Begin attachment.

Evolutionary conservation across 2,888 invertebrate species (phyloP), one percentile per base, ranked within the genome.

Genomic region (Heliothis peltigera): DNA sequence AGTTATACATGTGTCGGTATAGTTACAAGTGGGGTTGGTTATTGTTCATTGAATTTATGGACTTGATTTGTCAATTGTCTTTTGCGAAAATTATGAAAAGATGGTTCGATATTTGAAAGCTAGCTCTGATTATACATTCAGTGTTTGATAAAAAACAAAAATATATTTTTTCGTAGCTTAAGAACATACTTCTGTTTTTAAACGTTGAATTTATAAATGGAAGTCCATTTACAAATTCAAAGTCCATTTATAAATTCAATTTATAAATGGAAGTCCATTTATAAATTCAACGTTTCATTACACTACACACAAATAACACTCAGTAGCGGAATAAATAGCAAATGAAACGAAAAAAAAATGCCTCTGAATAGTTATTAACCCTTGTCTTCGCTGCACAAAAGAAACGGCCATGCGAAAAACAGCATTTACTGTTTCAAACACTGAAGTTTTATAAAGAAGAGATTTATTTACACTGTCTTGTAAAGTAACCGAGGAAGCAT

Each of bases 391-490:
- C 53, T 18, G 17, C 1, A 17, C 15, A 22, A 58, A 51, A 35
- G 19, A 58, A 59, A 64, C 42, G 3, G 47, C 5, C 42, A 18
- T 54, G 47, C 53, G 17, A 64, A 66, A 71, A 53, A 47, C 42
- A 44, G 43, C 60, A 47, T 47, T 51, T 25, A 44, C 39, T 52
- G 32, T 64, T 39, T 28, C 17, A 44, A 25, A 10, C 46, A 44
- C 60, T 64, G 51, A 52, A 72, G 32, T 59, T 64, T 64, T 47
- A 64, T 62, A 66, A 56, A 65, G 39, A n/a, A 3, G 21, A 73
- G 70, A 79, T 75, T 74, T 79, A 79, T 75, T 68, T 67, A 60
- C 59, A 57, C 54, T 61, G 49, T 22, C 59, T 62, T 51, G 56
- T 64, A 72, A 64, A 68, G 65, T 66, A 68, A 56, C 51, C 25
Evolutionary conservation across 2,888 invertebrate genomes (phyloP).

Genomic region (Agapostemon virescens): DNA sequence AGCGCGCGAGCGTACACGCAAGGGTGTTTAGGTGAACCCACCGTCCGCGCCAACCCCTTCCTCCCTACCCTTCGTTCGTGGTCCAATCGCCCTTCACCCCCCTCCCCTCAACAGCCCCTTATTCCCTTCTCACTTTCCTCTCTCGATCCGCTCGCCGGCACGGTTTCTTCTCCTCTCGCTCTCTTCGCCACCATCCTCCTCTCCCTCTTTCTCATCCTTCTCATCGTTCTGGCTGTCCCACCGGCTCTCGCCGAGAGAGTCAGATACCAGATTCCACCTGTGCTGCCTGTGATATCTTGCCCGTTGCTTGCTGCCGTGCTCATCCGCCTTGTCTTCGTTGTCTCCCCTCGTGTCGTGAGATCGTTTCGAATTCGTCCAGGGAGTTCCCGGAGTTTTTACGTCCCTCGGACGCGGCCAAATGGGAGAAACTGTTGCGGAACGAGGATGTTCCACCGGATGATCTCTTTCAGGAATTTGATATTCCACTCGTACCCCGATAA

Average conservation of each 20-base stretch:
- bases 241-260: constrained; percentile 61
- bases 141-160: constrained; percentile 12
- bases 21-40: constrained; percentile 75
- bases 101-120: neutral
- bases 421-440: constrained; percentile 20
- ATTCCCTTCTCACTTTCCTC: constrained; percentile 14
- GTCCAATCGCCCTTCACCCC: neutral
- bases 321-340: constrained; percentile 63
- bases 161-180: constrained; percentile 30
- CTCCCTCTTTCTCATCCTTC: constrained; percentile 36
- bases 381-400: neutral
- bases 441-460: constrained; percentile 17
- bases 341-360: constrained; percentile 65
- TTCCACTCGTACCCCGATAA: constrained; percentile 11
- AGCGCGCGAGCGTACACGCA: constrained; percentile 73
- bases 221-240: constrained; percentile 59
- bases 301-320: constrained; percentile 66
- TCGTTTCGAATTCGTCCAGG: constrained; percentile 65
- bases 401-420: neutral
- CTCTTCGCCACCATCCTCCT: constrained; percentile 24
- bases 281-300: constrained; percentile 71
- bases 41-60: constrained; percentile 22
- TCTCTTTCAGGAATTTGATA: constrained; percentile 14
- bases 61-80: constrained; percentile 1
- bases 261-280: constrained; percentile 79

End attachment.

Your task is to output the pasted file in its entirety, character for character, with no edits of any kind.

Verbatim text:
Evolutionary conservation across 2,888 invertebrate species (phyloP), one percentile per base, ranked within the genome.

Genomic region (Heliothis peltigera): DNA sequence AGTTATACATGTGTCGGTATAGTTACAAGTGGGGTTGGTTATTGTTCATTGAATTTATGGACTTGATTTGTCAATTGTCTTTTGCGAAAATTATGAAAAGATGGTTCGATATTTGAAAGCTAGCTCTGATTATACATTCAGTGTTTGATAAAAAACAAAAATATATTTTTTCGTAGCTTAAGAACATACTTCTGTTTTTAAACGTTGAATTTATAAATGGAAGTCCATTTACAAATTCAAAGTCCATTTATAAATTCAATTTATAAATGGAAGTCCATTTATAAATTCAACGTTTCATTACACTACACACAAATAACACTCAGTAGCGGAATAAATAGCAAATGAAACGAAAAAAAAATGCCTCTGAATAGTTATTAACCCTTGTCTTCGCTGCACAAAAGAAACGGCCATGCGAAAAACAGCATTTACTGTTTCAAACACTGAAGTTTTATAAAGAAGAGATTTATTTACACTGTCTTGTAAAGTAACCGAGGAAGCAT

Each of bases 391-490:
- C 53, T 18, G 17, C 1, A 17, C 15, A 22, A 58, A 51, A 35
- G 19, A 58, A 59, A 64, C 42, G 3, G 47, C 5, C 42, A 18
- T 54, G 47, C 53, G 17, A 64, A 66, A 71, A 53, A 47, C 42
- A 44, G 43, C 60, A 47, T 47, T 51, T 25, A 44, C 39, T 52
- G 32, T 64, T 39, T 28, C 17, A 44, A 25, A 10, C 46, A 44
- C 60, T 64, G 51, A 52, A 72, G 32, T 59, T 64, T 64, T 47
- A 64, T 62, A 66, A 56, A 65, G 39, A n/a, A 3, G 21, A 73
- G 70, A 79, T 75, T 74, T 79, A 79, T 75, T 68, T 67, A 60
- C 59, A 57, C 54, T 61, G 49, T 22, C 59, T 62, T 51, G 56
- T 64, A 72, A 64, A 68, G 65, T 66, A 68, A 56, C 51, C 25
Evolutionary conservation across 2,888 invertebrate genomes (phyloP).

Genomic region (Agapostemon virescens): DNA sequence AGCGCGCGAGCGTACACGCAAGGGTGTTTAGGTGAACCCACCGTCCGCGCCAACCCCTTCCTCCCTACCCTTCGTTCGTGGTCCAATCGCCCTTCACCCCCCTCCCCTCAACAGCCCCTTATTCCCTTCTCACTTTCCTCTCTCGATCCGCTCGCCGGCACGGTTTCTTCTCCTCTCGCTCTCTTCGCCACCATCCTCCTCTCCCTCTTTCTCATCCTTCTCATCGTTCTGGCTGTCCCACCGGCTCTCGCCGAGAGAGTCAGATACCAGATTCCACCTGTGCTGCCTGTGATATCTTGCCCGTTGCTTGCTGCCGTGCTCATCCGCCTTGTCTTCGTTGTCTCCCCTCGTGTCGTGAGATCGTTTCGAATTCGTCCAGGGAGTTCCCGGAGTTTTTACGTCCCTCGGACGCGGCCAAATGGGAGAAACTGTTGCGGAACGAGGATGTTCCACCGGATGATCTCTTTCAGGAATTTGATATTCCACTCGTACCCCGATAA

Average conservation of each 20-base stretch:
- bases 241-260: constrained; percentile 61
- bases 141-160: constrained; percentile 12
- bases 21-40: constrained; percentile 75
- bases 101-120: neutral
- bases 421-440: constrained; percentile 20
- ATTCCCTTCTCACTTTCCTC: constrained; percentile 14
- GTCCAATCGCCCTTCACCCC: neutral
- bases 321-340: constrained; percentile 63
- bases 161-180: constrained; percentile 30
- CTCCCTCTTTCTCATCCTTC: constrained; percentile 36
- bases 381-400: neutral
- bases 441-460: constrained; percentile 17
- bases 341-360: constrained; percentile 65
- TTCCACTCGTACCCCGATAA: constrained; percentile 11
- AGCGCGCGAGCGTACACGCA: constrained; percentile 73
- bases 221-240: constrained; percentile 59
- bases 301-320: constrained; percentile 66
- TCGTTTCGAATTCGTCCAGG: constrained; percentile 65
- bases 401-420: neutral
- CTCTTCGCCACCATCCTCCT: constrained; percentile 24
- bases 281-300: constrained; percentile 71
- bases 41-60: constrained; percentile 22
- TCTCTTTCAGGAATTTGATA: constrained; percentile 14
- bases 61-80: constrained; percentile 1
- bases 261-280: constrained; percentile 79